'It's not just about cloud computing'
MY EDUCATION WEEK:Dr Horacio González-Vélez Head of the new Cloud Competency Centre at the National College of Ireland
Today is my wife’s birthday, and my car and I need to visit the National Car Test centre. Life kicked in for real today, but I still had to get to work early for a logistics breakfast. The Cloud Competency Centre is opening at the National College of Irelnad this month, and I had to meet up with the NCI team to discuss arrangements for the launch. Wife, car, cloud computing, in that order of priority.
Jeffrey Ullman, a professor emeritus at Stanford University, is coming for the launch, so we had to contact him about practical matters. Ullman is the closest you’ll get to a rock star in computer-science circles. He’s been a professor at Stanford for 40 years, and most of us learned about computing from reading his textbooks. Getting him over here and putting this launch together have certainly been more complicated than my wedding.
The next thing I have to arrange is the Skype meeting with the new advisory board for the NCI school of computing. Chaired by Ullman, we will be chatting on the cloud with Armando Fox and Michael Franklyn from the University of California at Berkeley and John Hopcroft from Cornell University. We must have excellent reception, because, coming from Mexico, I don’t have a BBC broadcaster’s accent.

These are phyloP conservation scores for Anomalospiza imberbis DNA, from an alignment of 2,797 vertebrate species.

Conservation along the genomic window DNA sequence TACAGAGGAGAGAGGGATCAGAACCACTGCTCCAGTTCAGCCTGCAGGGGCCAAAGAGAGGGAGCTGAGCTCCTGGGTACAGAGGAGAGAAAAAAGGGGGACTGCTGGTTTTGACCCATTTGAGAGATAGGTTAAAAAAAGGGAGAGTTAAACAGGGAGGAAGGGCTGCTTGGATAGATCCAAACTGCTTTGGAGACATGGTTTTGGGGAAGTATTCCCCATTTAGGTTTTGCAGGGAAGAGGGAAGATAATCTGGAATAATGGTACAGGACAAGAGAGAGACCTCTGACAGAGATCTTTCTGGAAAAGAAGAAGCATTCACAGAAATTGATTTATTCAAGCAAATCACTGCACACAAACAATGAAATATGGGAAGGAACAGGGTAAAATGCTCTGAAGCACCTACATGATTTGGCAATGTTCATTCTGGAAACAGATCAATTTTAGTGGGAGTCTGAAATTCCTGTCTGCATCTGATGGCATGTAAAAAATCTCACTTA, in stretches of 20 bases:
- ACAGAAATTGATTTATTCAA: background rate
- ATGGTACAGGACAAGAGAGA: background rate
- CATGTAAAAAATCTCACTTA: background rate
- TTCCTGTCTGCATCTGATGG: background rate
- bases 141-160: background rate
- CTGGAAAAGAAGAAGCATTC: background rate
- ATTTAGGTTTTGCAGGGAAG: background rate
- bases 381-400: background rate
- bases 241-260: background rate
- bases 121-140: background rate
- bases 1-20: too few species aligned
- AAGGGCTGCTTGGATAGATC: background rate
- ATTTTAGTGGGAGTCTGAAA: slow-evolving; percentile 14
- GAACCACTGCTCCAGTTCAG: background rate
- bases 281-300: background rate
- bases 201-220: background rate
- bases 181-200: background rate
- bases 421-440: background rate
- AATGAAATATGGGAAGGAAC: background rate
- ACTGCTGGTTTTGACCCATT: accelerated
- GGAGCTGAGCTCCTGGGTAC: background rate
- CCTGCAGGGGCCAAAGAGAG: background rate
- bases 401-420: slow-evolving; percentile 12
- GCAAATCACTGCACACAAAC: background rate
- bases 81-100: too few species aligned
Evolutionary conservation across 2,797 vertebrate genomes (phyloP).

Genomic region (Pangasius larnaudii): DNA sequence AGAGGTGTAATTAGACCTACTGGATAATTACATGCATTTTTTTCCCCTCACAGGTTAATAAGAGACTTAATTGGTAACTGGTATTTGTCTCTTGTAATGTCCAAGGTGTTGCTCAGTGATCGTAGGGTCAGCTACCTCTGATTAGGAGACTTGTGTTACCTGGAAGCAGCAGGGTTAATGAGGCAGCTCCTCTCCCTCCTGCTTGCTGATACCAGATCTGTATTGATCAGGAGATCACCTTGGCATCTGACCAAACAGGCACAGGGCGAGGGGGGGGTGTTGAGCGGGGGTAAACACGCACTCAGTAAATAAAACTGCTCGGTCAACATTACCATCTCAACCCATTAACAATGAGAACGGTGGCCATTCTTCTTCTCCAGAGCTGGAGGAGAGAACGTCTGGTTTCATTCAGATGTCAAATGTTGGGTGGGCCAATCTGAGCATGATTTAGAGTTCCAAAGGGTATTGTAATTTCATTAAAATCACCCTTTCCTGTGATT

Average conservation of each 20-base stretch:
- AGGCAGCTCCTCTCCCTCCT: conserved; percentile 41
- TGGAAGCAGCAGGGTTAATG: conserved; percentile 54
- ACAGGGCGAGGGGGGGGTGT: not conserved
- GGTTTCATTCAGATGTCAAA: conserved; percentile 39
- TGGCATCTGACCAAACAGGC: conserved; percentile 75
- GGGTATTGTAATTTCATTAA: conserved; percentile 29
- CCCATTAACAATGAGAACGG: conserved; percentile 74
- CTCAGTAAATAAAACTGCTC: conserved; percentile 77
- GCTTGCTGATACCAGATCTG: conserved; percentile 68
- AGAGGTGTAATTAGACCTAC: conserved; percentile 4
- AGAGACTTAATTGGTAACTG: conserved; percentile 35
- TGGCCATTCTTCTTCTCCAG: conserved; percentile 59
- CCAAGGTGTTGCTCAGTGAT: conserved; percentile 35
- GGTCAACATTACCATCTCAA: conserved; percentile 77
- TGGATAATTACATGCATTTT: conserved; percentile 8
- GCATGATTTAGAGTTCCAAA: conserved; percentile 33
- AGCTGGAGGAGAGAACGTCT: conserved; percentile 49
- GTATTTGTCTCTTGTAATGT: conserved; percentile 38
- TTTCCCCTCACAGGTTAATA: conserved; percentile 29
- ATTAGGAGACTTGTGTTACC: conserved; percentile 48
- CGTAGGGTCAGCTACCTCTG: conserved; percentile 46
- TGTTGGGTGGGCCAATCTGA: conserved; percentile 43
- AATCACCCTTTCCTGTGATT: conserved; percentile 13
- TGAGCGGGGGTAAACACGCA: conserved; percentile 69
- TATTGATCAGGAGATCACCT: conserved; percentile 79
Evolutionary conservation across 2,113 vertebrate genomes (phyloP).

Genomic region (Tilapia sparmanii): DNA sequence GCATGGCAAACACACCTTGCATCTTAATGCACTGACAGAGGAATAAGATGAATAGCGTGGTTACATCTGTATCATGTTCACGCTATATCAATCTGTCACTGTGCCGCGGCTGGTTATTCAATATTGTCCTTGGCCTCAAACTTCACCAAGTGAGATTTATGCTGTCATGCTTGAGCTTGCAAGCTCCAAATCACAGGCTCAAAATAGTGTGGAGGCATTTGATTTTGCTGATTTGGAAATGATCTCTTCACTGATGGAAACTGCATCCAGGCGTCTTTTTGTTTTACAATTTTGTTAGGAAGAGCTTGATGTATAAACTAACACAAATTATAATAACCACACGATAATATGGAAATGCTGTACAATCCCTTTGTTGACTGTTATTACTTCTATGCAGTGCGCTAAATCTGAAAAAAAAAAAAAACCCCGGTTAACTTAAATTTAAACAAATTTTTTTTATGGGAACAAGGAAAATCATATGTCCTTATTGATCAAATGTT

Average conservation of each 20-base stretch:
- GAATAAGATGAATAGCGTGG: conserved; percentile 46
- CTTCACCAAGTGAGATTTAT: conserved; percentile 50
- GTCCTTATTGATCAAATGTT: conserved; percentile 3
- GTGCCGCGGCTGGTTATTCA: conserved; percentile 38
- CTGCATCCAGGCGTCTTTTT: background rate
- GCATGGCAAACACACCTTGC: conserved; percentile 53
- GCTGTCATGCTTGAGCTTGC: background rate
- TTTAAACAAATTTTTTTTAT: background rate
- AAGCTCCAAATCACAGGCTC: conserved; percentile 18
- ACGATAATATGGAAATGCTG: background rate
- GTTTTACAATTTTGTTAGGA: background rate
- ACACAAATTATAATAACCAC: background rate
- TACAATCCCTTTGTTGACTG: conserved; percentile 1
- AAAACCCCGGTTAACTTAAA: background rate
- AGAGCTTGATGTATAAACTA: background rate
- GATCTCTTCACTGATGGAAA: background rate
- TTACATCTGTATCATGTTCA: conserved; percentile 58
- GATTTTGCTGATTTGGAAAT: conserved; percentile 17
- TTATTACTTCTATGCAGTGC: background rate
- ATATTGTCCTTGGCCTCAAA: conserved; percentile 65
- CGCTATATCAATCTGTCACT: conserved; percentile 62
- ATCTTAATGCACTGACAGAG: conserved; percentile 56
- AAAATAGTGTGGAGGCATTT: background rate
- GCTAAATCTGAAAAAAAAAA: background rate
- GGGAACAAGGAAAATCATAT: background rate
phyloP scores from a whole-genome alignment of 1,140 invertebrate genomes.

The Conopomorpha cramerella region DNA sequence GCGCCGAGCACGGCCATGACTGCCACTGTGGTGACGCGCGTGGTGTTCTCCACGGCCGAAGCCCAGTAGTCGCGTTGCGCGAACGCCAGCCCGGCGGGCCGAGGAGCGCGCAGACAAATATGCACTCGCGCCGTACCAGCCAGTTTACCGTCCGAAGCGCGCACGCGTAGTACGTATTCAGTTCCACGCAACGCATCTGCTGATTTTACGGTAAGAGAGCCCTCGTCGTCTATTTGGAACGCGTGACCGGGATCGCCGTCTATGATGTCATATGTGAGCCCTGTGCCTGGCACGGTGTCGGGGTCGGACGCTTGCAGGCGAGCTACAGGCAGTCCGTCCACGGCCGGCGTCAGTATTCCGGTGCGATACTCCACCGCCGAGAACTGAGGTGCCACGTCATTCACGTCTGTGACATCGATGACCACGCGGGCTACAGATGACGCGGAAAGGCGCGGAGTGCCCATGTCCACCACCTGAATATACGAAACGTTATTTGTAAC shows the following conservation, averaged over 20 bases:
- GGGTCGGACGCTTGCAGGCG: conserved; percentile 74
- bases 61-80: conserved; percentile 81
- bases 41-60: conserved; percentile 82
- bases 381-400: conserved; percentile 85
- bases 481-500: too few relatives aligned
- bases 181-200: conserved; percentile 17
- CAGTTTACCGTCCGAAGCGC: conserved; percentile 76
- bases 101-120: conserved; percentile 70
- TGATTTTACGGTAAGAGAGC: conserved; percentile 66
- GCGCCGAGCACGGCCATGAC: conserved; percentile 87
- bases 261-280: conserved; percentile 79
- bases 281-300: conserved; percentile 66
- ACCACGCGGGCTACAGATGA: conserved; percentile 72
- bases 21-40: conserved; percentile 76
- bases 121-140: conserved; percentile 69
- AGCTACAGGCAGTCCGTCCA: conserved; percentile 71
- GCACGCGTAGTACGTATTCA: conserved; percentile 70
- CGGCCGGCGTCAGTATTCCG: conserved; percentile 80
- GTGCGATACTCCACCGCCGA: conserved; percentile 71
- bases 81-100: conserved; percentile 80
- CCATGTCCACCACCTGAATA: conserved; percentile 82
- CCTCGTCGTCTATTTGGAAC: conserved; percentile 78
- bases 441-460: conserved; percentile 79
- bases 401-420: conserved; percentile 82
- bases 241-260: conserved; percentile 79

My last task of the day was to greet the new students of the HDip in web technology. It’s again a great year of this Springboard programme, and the 60-plus students all seem very motivated. That was reassuring, as many of them have been out of school for many years. I was expected at a meeting of the Cloud Arena at 6.30pm, but, with my wife’s birthday cake spoiling in the car and my 12-year-old daughter haunting me on the phone, I decided to skip it.
I spent this morning reviewing preparations for our master’s programme in cloud computing. We have had interest from all over the world. This year’s cohort includes students from China, India and all over Europe. It’s a big deal for them to come and study here. It’s not just about cloud computing but also about life, culture, location and diet. We work hard to support them in their transition to Irish life.
This week we will give several days to the task, including some tips on how to negotiate Irish social norms. For example, the Irish obsession with where people live – not just the county or the townland but the street, the number on the door. I now realise it’s because the Irish like to make a connection – “Oh yeah, my brother-in-law’s best friend lives two doors down from you”. However, for others it can seem like an intrusion, an attempt to establish your class status or, worse, a scheme to burgle your house.